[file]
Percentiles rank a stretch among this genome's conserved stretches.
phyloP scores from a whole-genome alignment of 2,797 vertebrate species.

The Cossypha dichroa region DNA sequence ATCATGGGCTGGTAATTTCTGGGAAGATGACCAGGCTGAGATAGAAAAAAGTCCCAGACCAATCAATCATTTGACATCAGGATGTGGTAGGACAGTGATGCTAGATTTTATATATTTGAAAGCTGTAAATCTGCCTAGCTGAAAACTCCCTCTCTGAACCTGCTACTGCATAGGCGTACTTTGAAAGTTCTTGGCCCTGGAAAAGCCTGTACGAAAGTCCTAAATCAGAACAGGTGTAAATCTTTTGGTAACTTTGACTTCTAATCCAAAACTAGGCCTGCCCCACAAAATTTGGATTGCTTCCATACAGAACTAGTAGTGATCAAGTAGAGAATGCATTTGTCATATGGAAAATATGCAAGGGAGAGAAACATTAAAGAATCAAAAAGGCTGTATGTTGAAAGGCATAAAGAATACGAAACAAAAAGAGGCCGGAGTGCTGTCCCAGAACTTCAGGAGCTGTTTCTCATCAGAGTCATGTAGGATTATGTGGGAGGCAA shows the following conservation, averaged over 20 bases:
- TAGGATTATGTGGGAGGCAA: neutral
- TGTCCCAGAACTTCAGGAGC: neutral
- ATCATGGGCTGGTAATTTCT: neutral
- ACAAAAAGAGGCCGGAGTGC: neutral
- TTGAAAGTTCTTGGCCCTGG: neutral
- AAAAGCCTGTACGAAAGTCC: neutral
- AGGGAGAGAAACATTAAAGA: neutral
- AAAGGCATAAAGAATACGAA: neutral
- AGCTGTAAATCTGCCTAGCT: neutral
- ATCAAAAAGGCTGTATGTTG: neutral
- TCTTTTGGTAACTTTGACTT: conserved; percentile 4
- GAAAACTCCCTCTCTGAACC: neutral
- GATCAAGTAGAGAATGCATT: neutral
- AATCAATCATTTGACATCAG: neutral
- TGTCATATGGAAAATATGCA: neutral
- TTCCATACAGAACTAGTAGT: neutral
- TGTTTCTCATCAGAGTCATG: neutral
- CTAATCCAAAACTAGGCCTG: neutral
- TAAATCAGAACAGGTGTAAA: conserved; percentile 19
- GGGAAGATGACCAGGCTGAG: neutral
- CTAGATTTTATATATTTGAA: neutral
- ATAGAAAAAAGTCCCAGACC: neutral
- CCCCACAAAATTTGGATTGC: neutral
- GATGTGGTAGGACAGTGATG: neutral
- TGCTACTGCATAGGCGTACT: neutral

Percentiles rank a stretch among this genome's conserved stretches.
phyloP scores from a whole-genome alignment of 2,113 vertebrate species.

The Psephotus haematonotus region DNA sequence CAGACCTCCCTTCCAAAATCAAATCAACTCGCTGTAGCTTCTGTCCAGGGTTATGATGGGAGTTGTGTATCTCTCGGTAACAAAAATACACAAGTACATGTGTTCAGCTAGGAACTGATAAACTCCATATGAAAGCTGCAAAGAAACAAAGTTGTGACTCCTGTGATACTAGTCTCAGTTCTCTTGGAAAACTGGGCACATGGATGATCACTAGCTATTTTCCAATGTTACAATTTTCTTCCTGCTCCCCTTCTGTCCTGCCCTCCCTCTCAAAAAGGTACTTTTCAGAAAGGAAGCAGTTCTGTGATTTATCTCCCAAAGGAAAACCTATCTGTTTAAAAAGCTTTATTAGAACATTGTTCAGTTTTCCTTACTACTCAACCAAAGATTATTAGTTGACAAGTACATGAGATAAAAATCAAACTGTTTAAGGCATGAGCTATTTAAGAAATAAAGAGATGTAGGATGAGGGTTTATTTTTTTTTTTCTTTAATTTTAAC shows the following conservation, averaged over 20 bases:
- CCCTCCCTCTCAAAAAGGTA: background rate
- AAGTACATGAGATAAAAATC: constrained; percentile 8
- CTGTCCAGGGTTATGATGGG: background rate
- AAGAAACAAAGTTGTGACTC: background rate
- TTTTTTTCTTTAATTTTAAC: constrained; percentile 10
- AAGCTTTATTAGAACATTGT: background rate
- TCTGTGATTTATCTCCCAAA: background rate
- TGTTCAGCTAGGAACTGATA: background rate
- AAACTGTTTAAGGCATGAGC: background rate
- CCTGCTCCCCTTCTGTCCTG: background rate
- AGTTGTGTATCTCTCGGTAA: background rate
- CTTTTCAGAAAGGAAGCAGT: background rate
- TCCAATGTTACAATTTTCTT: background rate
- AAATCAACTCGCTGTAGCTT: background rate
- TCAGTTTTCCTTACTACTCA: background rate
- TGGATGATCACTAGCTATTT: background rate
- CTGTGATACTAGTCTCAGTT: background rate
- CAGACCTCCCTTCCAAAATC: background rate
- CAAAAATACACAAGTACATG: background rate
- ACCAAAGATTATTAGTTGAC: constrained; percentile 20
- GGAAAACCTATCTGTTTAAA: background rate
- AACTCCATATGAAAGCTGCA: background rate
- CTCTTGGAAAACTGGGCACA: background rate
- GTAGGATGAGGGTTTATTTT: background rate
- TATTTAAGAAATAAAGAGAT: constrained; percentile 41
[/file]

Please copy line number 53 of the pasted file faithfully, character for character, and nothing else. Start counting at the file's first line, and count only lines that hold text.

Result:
- AACTCCATATGAAAGCTGCA: background rate